> go through batteries like crazy? What is there about connecting it to your
    > computer?
    >
    > Sheldon


    Nobody actually answered your question.

    Since I don't know the answer, I'm free to offer a wild-ass
    guess :)

    I'm guessing that the camera is running in some mode in
    which it's constantly polling the USB connection to see
    if a command has arrived, and that the computer in the
    camera is therefore busy all the time.

    That's just a wild guess. Maybe someone who knows will
    speak up. Does anyone actually know?

    Alan
     
    Alan Meyer, May 26, 2005
    #10
  11. Sheldon

    Darren Cooke Guest

    I don't know the answer either but I have noticed this doesn't just apply to
    cameras but probably any battery powered device connected through a USB
    port.

    My MP3 player battery should last 14 hours of continuous playing but will
    flatten within an hour or so of being connected to my computer. Connecting a
    USB device would seem to drain any battery much quicker than normal use.

    Daz

    "Sheldon" <> wrote in message
    news:...
    >I can take lots of pics with either of my digital cameras with one charge,
    >and they will also idle for a long time. Why, when you attach the camera
    >to your computer, to pull images off of it or for any reason, does the
    >camera go through batteries like crazy? What is there about connecting it
    >to your computer?
    >
    > Sheldon
    >
     
    Darren Cooke, May 27, 2005
    #11
  12. Sheldon

    Owamanga Guest

    On Fri, 27 May 2005 20:41:40 +0100, "Darren Cooke"
    <> wrote:

    >"Sheldon" <> wrote in message
    >news:...
    >>I can take lots of pics with either of my digital cameras with one charge,
    >>and they will also idle for a long time. Why, when you attach the camera
    >>to your computer, to pull images off of it or for any reason, does the
    >>camera go through batteries like crazy? What is there about connecting it
    >>to your computer?
    >>
    >> Sheldon
    >>

    >
    >I don't know the answer either but I have noticed this doesn't just apply to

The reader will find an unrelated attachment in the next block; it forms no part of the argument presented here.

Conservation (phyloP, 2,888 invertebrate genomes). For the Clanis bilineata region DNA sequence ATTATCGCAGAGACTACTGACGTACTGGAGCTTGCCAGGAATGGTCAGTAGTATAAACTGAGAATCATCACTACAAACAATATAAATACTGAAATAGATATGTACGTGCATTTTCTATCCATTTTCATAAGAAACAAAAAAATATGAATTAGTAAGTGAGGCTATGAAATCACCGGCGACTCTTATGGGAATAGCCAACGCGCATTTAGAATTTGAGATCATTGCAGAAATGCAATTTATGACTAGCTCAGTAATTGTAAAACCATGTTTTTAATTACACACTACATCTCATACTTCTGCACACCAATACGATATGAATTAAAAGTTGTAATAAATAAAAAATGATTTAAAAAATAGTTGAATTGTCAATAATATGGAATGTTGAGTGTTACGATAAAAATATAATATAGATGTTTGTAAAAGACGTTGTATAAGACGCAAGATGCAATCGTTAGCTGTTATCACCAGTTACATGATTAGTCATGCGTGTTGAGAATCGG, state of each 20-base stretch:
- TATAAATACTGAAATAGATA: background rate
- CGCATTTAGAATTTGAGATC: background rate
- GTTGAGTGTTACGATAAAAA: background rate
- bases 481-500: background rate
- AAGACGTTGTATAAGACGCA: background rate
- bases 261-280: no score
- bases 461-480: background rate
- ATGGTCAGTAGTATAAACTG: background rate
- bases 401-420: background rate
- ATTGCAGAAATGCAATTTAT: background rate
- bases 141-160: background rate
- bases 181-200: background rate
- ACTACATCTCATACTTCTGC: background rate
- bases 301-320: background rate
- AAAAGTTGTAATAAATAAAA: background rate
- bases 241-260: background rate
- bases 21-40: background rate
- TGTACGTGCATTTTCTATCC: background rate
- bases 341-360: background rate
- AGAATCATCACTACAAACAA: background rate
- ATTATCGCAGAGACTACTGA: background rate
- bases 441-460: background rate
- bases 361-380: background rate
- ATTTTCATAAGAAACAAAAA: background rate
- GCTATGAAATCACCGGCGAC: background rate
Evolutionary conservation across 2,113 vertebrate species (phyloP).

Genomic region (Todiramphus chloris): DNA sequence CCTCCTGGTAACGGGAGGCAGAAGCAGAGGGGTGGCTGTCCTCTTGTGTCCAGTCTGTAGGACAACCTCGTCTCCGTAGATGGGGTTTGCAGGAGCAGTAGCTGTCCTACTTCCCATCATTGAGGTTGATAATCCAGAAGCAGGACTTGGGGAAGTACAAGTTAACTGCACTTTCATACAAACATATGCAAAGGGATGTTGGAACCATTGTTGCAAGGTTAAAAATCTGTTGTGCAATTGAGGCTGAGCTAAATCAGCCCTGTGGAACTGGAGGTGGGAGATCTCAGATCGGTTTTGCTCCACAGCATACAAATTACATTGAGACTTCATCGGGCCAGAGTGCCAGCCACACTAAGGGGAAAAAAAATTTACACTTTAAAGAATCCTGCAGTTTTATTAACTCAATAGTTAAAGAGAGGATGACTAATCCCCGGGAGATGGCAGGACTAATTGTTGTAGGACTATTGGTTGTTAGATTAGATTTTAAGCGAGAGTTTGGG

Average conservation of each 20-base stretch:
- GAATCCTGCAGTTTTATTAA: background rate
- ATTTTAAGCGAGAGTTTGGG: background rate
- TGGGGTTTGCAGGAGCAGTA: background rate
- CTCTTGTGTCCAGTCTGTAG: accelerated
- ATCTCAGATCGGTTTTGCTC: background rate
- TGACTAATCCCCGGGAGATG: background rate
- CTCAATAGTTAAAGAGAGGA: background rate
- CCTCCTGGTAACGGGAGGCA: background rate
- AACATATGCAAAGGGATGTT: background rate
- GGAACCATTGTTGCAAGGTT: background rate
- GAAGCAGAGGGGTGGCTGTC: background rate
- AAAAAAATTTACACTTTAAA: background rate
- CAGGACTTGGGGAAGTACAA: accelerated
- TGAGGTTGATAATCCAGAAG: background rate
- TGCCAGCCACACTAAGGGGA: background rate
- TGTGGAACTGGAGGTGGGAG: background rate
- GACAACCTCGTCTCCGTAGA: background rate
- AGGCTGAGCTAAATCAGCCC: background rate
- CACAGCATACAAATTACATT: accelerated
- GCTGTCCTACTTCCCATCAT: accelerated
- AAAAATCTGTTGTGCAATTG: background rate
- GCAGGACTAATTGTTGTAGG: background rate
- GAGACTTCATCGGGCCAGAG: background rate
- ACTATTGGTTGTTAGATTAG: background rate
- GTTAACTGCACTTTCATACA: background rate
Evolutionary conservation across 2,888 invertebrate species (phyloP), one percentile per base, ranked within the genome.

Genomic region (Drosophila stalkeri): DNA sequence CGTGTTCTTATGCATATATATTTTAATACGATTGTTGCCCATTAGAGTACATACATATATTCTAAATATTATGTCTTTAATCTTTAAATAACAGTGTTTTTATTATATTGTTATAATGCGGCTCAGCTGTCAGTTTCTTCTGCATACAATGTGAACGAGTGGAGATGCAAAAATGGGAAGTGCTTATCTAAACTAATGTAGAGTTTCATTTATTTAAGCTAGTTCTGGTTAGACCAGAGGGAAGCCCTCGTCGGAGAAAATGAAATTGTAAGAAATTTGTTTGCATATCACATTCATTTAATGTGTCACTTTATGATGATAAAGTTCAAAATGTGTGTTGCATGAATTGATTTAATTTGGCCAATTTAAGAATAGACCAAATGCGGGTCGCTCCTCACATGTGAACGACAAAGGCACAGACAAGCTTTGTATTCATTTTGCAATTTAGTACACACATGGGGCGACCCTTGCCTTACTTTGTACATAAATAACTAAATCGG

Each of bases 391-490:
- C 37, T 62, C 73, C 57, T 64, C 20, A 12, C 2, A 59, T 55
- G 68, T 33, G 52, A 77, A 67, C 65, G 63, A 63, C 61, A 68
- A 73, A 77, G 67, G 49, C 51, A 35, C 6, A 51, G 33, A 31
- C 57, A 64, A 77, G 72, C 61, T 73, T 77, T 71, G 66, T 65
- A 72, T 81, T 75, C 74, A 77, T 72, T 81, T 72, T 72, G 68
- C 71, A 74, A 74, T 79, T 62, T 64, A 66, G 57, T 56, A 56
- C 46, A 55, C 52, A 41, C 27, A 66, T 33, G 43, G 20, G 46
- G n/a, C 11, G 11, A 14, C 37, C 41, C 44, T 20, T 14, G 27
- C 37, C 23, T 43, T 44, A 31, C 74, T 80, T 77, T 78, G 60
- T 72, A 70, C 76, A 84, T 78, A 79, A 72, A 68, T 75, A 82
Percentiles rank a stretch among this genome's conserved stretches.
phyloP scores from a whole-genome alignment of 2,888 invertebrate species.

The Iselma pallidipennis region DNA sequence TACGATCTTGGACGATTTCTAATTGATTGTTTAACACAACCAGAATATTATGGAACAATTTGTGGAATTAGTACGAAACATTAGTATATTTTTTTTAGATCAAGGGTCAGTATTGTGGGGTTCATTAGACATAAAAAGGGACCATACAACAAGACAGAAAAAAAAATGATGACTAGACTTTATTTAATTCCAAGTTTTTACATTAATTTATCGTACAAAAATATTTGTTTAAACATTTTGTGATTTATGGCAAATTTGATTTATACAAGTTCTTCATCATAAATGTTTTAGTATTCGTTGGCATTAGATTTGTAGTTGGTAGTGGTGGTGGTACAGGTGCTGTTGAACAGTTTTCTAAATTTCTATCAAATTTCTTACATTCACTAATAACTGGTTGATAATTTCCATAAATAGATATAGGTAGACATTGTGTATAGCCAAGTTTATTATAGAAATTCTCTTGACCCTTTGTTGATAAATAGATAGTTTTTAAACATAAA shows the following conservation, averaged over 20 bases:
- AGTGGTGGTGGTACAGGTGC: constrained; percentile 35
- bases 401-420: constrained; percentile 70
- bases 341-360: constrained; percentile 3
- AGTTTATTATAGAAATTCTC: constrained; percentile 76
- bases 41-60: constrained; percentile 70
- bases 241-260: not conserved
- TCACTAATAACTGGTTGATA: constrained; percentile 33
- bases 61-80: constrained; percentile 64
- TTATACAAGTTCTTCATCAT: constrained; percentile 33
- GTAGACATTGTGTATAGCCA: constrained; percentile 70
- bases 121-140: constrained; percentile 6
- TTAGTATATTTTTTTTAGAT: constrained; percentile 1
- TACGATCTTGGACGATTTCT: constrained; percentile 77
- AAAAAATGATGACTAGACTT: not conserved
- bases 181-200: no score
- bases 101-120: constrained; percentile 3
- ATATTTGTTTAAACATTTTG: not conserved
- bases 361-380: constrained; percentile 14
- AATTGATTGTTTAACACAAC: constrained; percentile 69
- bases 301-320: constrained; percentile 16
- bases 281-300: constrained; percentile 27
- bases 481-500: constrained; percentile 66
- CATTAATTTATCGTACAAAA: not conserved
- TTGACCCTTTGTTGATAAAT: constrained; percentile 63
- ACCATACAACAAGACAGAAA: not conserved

>cameras but probably any battery powered device connected through a USB
    >port.
    >
    >My MP3 player battery should last 14 hours of continuous playing but will
    >flatten within an hour or so of being connected to my computer. Connecting a
    >USB device would seem to drain any battery much quicker than normal use.


    It's Microsoft, stealing your electricity and using it to run the
    pumps for the massive waterfall at the Gate's mansion.

    Apple are the holders of secret technology that can reverse this
    process, the mini iPOD actually charges itself up using only power it
    steals from the USB port.

    --
    Owamanga!
    http://www.pbase.com/owamanga
     
    Owamanga, May 27, 2005
    #12
  13. Sheldon

    Sheldon Guest

    "Owamanga" <owamanga(not-this-bit)@hotmail.com> wrote in message
    news:p...
    > On Fri, 27 May 2005 20:41:40 +0100, "Darren Cooke"
    > <> wrote:
    >
    >>"Sheldon" <> wrote in message
    >>news:...
    >>>I can take lots of pics with either of my digital cameras with one
    >>>charge,
    >>>and they will also idle for a long time. Why, when you attach the camera
    >>>to your computer, to pull images off of it or for any reason, does the
    >>>camera go through batteries like crazy? What is there about connecting
    >>>it
    >>>to your computer?
    >>>
    >>> Sheldon
    >>>

    >>
    >>I don't know the answer either but I have noticed this doesn't just apply
    >>to
    >>cameras but probably any battery powered device connected through a USB
    >>port.
    >>
    >>My MP3 player battery should last 14 hours of continuous playing but will
    >>flatten within an hour or so of being connected to my computer. Connecting
    >>a
    >>USB device would seem to drain any battery much quicker than normal use.

    >
    > It's Microsoft, stealing your electricity and using it to run the
    > pumps for the massive waterfall at the Gate's mansion.
    >
    > Apple are the holders of secret technology that can reverse this
    > process, the mini iPOD actually charges itself up using only power it
    > steals from the USB port.


    Using the same power it steals from my camera on a PC. Now I get it. :)
     
    Sheldon, May 28, 2005
    #13